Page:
Beyond Epidemiology and Economics. The Shutdown’s Devastating Impacts on Education, Health, Family, Religion, Civil Society …

Since the Covid-19 shutdown began, the media has framed it as a shutdown of the economy, making resistance to it appear to be about putting profit over life. This is not an accurate description of the shutdown. The shutdown policy is currently disrupting or transforming all of our major social institutions: government, education, health, economics, religion and family. These institutions form the basis of our society, as they provide for our individual and collective needs. Yet each is undergoing massive changes:

  1. Government: the disruption of elections from the national to the local level.

  2. Education: the disruption of the socialization and education of all of our children; and the preparation of our young adults for professional life.

  3. Health: the disruption of ordinary health services from vision, dentistry, and non-Covid needs (cancer, heart disease, diabetes), to the public health oversight of domestic violence and child abuse.

  4. Economics: the disruption of the basic processes of working and earning a living.

  5. Religion: the disruption of the religious congregations that provide meaning, community and social support to millions.

  6. Family: the disruption of parents’ abilities to support their families, and to rely on public schools to educate and care for their children while they do so.

There is not a single social institution that has been left intact by those who are now determining our public policies. At what point do these disruptions, along with the incessant calls for a “new normal,” become a subversion of the institutions we have built and upon which we rely? All this is happening without public discussion, much less consensus.

It is time to stop focusing on the official distraction of minutiae: masks, hand washing and six feet apart, and start seeing how the disruption of all major social institutions is impacting the lives of everyone in America. We came together as a nation to “flatten the curve,” but by now it is clear that, much like the Iraq War, there is no exit strategy. There will be no vaccine for this coronavirus anymore than there is for the common cold, another type of coronavirus. All such viruses mutate constantly. Humans will never be virus free. Death is, and always has been, a tragic part of human life. We have been made fearful of our own mortality.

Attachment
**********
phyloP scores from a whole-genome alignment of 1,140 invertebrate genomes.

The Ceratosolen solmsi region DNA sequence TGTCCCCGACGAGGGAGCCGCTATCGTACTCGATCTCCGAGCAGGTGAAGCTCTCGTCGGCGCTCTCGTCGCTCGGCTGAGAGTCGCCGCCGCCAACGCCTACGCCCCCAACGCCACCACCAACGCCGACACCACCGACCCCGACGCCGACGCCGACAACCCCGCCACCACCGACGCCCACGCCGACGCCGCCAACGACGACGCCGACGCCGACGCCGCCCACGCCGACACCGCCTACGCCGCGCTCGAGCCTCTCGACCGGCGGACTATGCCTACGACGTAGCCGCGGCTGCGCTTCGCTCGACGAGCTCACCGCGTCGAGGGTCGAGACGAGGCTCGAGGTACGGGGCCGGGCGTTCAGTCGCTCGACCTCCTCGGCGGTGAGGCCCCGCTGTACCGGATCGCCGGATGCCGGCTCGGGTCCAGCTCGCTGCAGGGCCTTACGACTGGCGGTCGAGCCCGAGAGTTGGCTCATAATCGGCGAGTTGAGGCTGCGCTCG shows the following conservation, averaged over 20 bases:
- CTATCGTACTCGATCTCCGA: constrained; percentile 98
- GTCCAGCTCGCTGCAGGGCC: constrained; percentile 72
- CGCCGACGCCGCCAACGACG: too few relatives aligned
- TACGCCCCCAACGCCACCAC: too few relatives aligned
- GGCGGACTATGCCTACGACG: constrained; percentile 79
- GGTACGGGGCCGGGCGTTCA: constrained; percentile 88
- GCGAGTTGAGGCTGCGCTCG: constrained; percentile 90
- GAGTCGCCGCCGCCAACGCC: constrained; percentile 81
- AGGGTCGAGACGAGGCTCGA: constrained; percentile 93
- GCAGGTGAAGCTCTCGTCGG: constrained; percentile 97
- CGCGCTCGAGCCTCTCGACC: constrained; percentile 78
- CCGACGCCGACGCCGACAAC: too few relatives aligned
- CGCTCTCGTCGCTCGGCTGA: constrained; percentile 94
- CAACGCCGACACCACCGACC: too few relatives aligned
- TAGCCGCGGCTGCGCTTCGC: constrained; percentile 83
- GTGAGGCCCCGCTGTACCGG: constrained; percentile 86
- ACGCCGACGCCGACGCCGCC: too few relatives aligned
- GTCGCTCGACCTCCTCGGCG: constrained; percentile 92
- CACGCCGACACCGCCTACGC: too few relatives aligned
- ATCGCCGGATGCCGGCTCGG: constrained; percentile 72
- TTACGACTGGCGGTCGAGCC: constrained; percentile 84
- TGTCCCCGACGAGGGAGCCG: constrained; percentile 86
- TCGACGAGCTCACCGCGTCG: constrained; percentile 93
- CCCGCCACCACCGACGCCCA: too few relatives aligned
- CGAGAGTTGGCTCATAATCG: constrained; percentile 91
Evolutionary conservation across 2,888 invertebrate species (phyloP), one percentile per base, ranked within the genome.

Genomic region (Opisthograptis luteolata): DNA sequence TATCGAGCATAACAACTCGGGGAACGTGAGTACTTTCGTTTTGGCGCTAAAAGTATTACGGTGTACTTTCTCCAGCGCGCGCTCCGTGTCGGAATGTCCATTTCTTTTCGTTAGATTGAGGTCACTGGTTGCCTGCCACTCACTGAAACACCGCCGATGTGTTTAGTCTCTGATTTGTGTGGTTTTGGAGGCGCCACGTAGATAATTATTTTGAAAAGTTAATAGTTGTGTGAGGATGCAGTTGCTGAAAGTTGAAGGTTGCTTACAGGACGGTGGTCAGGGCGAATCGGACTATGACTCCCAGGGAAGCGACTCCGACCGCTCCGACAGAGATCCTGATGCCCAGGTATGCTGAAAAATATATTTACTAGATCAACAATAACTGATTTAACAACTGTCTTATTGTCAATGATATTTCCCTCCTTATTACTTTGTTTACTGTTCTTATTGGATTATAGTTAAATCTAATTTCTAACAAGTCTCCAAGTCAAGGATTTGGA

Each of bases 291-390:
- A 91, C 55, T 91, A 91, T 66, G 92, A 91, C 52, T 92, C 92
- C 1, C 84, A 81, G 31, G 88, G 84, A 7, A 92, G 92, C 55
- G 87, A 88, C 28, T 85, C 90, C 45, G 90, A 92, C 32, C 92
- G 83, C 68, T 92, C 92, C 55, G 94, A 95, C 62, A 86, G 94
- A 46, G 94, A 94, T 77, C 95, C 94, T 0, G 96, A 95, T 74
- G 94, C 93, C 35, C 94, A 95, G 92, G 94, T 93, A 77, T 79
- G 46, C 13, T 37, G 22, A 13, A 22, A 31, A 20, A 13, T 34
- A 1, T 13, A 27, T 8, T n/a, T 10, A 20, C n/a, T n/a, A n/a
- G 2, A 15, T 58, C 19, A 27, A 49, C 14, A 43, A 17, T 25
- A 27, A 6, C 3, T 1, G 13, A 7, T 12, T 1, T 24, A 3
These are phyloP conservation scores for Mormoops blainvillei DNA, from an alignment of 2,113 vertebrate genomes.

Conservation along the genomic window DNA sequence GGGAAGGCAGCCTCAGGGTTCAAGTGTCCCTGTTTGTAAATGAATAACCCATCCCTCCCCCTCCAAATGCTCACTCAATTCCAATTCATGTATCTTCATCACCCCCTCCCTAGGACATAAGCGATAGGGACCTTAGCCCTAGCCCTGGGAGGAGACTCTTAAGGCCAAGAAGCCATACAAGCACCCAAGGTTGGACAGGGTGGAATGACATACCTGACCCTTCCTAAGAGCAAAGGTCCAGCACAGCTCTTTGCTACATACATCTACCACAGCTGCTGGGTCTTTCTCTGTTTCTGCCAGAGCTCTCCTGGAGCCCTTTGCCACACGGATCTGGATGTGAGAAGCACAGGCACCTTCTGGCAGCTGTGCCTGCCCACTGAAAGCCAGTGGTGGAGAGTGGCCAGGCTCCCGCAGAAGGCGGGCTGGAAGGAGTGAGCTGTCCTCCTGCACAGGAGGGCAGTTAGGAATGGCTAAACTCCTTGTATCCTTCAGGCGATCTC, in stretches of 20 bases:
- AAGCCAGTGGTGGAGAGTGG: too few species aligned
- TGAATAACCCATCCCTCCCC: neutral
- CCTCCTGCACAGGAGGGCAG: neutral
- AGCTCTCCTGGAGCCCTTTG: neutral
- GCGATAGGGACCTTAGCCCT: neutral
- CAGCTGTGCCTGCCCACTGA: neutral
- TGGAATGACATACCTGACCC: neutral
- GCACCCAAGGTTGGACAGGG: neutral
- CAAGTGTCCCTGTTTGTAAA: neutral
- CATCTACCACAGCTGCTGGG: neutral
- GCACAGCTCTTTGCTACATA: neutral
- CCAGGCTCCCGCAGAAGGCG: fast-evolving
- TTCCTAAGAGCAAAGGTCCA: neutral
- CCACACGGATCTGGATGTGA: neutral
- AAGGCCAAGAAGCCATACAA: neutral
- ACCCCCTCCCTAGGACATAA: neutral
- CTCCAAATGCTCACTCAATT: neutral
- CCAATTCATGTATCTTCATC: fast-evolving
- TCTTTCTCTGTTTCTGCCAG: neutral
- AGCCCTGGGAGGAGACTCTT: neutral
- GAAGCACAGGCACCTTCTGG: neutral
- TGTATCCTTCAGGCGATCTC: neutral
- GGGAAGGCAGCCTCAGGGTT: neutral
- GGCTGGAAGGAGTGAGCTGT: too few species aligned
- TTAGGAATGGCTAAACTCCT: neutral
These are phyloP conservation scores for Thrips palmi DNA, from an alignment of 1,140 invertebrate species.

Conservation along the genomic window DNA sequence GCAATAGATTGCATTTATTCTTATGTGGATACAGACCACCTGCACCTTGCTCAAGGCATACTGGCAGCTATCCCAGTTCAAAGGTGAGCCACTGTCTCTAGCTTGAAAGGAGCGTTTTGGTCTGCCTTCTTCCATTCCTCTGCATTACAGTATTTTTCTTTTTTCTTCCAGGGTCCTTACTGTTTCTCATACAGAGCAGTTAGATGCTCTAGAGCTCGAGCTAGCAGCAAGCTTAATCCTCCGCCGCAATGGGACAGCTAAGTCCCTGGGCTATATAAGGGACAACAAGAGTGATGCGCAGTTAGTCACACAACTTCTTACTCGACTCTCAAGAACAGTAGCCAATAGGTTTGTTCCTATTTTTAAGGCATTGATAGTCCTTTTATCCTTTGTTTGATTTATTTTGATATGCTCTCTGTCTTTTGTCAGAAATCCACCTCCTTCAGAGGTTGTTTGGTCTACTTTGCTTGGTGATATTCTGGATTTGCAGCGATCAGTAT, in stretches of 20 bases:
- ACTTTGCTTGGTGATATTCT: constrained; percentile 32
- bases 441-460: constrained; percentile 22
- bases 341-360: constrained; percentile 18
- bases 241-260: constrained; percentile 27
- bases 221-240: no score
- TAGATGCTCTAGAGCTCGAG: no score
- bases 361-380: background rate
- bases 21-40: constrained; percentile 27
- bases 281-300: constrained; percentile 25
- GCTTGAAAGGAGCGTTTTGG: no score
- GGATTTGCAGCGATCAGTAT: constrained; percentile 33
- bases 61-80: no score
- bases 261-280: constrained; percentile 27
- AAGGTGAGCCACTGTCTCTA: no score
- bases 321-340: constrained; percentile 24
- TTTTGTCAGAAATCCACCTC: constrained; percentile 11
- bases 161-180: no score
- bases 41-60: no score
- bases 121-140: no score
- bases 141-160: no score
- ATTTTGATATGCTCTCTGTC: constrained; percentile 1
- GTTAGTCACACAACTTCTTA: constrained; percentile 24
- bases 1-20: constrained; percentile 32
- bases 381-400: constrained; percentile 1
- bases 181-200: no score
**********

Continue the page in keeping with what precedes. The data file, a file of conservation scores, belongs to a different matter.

Will we benefit as a society, by allowing the subversion of our social institutions in the name of fighting something with which we have always lived? What will be the outcome? Whose voices are determining this new normal? Epidemiologists have neither been elected, nor are they equipped to evaluate the complex social, psychological and political ramifications of the public policies with which they are being entrusted.

Science has taught us a great deal, but where are the national voices of psychologists describing the effects of long term stress as they see depression rise and an epidemic of suicides; of social workers commenting on increases in domestic and child abuse now going unreported and uninvestigated; of cardiologists informing about the dangers of sedentary isolation and unhealthy weight gain with the advocacy of binging on Netflix? Where are the pediatricians studying the brain altering effects of excessive screen time for young children or the gerontologists explaining the immunological effects of isolation on the otherwise healthy elderly? Why is epidemiology the only science weighing in on the health of our nation?

As an educator, I ask how we can utterly dismiss the education of our youth so easily. “Distance Learning” is an oxymoron for all except the most mature of young adults. We know that children who fall behind in skills by third grade have higher chances of dropping out of school and ending up in the prison pipeline. The United States already suffers from vast levels of inequality. Education is understood to be the only way out of poverty. I question whether epidemiologists should be allowed to dismiss the entire base of knowledge and laws put in place to safeguard the education of the next generation.

Why is the current disintegration of all social institutions being substituted for the judicious isolation and care of the sick? Who benefits from such large scale disruption of our entire society? The recent protests and riots have called to mind the critical year of 1968 in America and across the world. How many of us recall the 1968 pandemic that killed 100,000 Americans and one million people world wide? I can hear readers saying, “But we’ve already had 100,000 Americans die! This is worse!” I ask them to bear in mind the U.S. population in 1968 was a little over 200 million, as opposed to the current 330 million. When we reach 166,000 deaths we will have about the same per capita death rate in the US as the pandemic of 1968. Is our handling of this pandemic better? Will we be stronger when we emerge?

We have now seen massive gatherings of people across the United States and the world, breaking rules of distancing, isolation and masks. If we do not see  equally massive increases in our hospitals within two weeks, will it affect the official narrative of our epidemiologists? Or will we be asked to continue sacrificing society as we know it?


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Dr. Lisa Mccusker is an educator living in San Francisco, California. She is a graduate of the University of Iowa (1982), and the University of California at Berkeley (MA, 1985 and Ph.D, 1992). She is a veteran high school teacher of Ethnic Studies, US Government and Economics. She also teaches US History and World History to non-English speakers at the high school level.

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Articles by: Dr. Lisa Mccusker

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